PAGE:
- Asiatic cheetah is classified as a “critically endangered” species by the IUCN Red List, and is believed to survive only in Iran.
- Asiatic cheetahs were once widespread across India but were eradicated in the country as they were hunted for sport.
- Historically, Asiatic cheetahs had a very wide distribution in India. There are authentic reports of their occurrence from as far north as Punjab to Tirunelveli district in southern Tamil Nadu, from Gujarat and Rajasthan in the west to Bengal in the east.
- The cheetah’s habitat was also diverse, favoring the more open habitats: scrub forests, dry grasslands, savannas and other arid and semi-arid open habitats.
- In 1952, Asiatic cheetah was declared extinct from India, after decades of human intervention, hunting and habitat degradation.
- In Iran, the last surviving population of wild Asiatic cheetahs are found in hilly terrain, foothills and rocky valleys within a desert ecosystem, spread across seven provinces of Yazd, Semnan, Esfahan, North Khorasan, South Khorasan, Khorasan Razavi and Kerman.
- The current estimate of the population of wild Asiatic cheetahs is about 40 with 12 identified adult animals.
- It is recorded that the last cheetahs were shot in India in 1947, but there are credible reports of sightings of the cat till about 1967.
- Asiatic cheetahs are almost identical in appearance to their better known African cousins. However, there are subtle differences.
- The Asiatic cheetah is slightly smaller and paler than its African cousin.
- The African cheetah is spread out across Africa from Northwest Africa, East Africa, and Southern Africa. With a bigger territory, the African cheetahs have higher populations compared to Asiatic cheetahs.
- They are categorized as Vulnerable in the IUCN Red List.
- The Government of India decided to reintroduce cheetahs, under the ‘Action Plan for Introduction of Cheetah in India’.
- Project Cheetah aims to bring back independent India’s only extinct large and fastest mammal – the cheetah. As part of the project, 50 cheetahs will be introduced in various National Parks over five years.”
- The stated goal is to establish viable cheetah metapopulation in India that allows the cheetah to perform its functional role as a top predator and to provide space for the expansion of the cheetah within its historical range thereby contributing to its global conservation efforts.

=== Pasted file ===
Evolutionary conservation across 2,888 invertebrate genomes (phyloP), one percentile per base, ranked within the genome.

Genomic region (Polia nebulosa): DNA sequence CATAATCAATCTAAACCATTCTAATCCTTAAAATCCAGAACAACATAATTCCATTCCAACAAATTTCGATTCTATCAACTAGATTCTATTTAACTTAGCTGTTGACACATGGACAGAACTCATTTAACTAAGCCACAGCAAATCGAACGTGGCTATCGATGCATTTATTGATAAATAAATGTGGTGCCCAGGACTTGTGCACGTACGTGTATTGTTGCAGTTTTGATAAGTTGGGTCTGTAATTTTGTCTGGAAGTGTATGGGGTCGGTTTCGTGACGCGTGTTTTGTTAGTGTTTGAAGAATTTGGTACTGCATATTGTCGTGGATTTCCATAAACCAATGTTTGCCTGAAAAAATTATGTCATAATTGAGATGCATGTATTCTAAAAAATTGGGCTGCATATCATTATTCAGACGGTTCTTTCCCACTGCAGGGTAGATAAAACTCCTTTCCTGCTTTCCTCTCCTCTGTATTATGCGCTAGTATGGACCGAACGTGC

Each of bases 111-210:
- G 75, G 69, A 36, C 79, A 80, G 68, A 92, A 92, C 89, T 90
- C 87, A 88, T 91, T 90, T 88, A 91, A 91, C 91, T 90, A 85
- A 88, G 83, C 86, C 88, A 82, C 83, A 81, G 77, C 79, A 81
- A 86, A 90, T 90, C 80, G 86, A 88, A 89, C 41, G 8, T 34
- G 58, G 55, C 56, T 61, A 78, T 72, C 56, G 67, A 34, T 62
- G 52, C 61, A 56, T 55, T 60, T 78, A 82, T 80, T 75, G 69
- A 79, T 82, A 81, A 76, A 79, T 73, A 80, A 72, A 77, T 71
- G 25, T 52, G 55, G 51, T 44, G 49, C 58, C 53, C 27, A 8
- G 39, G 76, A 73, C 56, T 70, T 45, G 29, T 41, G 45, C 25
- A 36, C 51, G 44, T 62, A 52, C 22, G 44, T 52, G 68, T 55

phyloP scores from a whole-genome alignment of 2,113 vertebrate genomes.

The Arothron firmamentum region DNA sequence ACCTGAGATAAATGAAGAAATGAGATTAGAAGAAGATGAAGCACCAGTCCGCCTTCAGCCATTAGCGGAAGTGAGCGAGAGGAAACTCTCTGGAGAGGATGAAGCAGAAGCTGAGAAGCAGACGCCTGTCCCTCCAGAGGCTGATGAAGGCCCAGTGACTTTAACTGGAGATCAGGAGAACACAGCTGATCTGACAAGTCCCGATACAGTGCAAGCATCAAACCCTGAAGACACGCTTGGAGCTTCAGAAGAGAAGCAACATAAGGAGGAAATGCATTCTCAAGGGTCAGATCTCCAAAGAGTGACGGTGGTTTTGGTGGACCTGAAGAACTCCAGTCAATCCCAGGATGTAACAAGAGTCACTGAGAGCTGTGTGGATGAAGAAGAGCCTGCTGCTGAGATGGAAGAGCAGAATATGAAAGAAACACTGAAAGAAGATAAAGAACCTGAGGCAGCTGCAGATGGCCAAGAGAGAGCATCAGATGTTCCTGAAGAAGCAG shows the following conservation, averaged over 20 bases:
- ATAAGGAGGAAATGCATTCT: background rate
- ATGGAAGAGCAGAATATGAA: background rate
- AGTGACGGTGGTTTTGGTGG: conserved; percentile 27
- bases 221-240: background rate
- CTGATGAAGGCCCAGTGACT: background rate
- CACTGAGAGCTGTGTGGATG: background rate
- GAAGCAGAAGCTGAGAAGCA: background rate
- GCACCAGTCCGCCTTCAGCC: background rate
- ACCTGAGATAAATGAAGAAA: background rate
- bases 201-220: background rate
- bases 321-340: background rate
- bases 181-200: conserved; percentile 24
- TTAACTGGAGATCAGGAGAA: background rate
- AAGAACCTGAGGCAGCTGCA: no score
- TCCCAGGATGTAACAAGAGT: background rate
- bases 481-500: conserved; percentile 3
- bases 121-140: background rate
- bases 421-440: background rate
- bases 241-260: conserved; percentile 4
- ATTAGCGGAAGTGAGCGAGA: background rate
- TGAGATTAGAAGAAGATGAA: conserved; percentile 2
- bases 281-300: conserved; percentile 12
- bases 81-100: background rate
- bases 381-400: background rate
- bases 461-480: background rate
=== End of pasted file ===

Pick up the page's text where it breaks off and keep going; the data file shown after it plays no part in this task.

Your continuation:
- Madhya Pradesh’s Kuno National Park is all set to reintroduce African Cheetahs as part of India’s first inter-country big cat relocation project. The cheetahs will be donated by Endangered Wildlife Trust (EWT) of South Africa.
Why do conservationists want to reintroduce cheetahs?
- A section of conservationists has long advocated the reintroduction of the species in the country.
- They argue that introductions of large carnivores have increasingly been recognised as a strategy to conserve threatened species and restore ecosystem functions.
- The cheetah is the only large carnivore that has been extirpated, mainly by over-hunting in India in historical times. India now has the economic ability to consider restoring its lost natural heritage for ethical as well as ecological reasons.
Complexities in introducing African Cheetahs in India
- According to some experts, it was more important to conserve species that were still extant such as the lion and tiger, rather than trying to re-establish an extinct species that had little chance of surviving in a greatly transformed country.
- African cheetahs are not required to perform the role of the top predator in these habitats when the site (Kuno) that they have identified already has a resident population of leopards, transient tigers and is also the site for the translocation of Asiatic lions as ordered by the Supreme Court of India in 2013.
- One of the goals is to enhance India’s capacity to sequester carbon through ecosystem restoration activities in cheetah conservation areas and thereby contribute towards the global climate change mitigation goals. Experts contend that this objective does not require the introduction of African cheetahs, at a cost of ₹40 crore, with the attendant risks of diseases which haven’t really been dealt with.
- The lack of extensive areas extending in hundreds if not thousands of square kilometers with sufficient density of suitable prey, it is very unlikely that African cheetahs would ever establish themselves in India as a truly wild and self-perpetuating population.
- A major consequence of the project will be the diversion of scarce conservation resources, distraction from the real conservation priorities and a further delay in the translocation of lions to Kuno.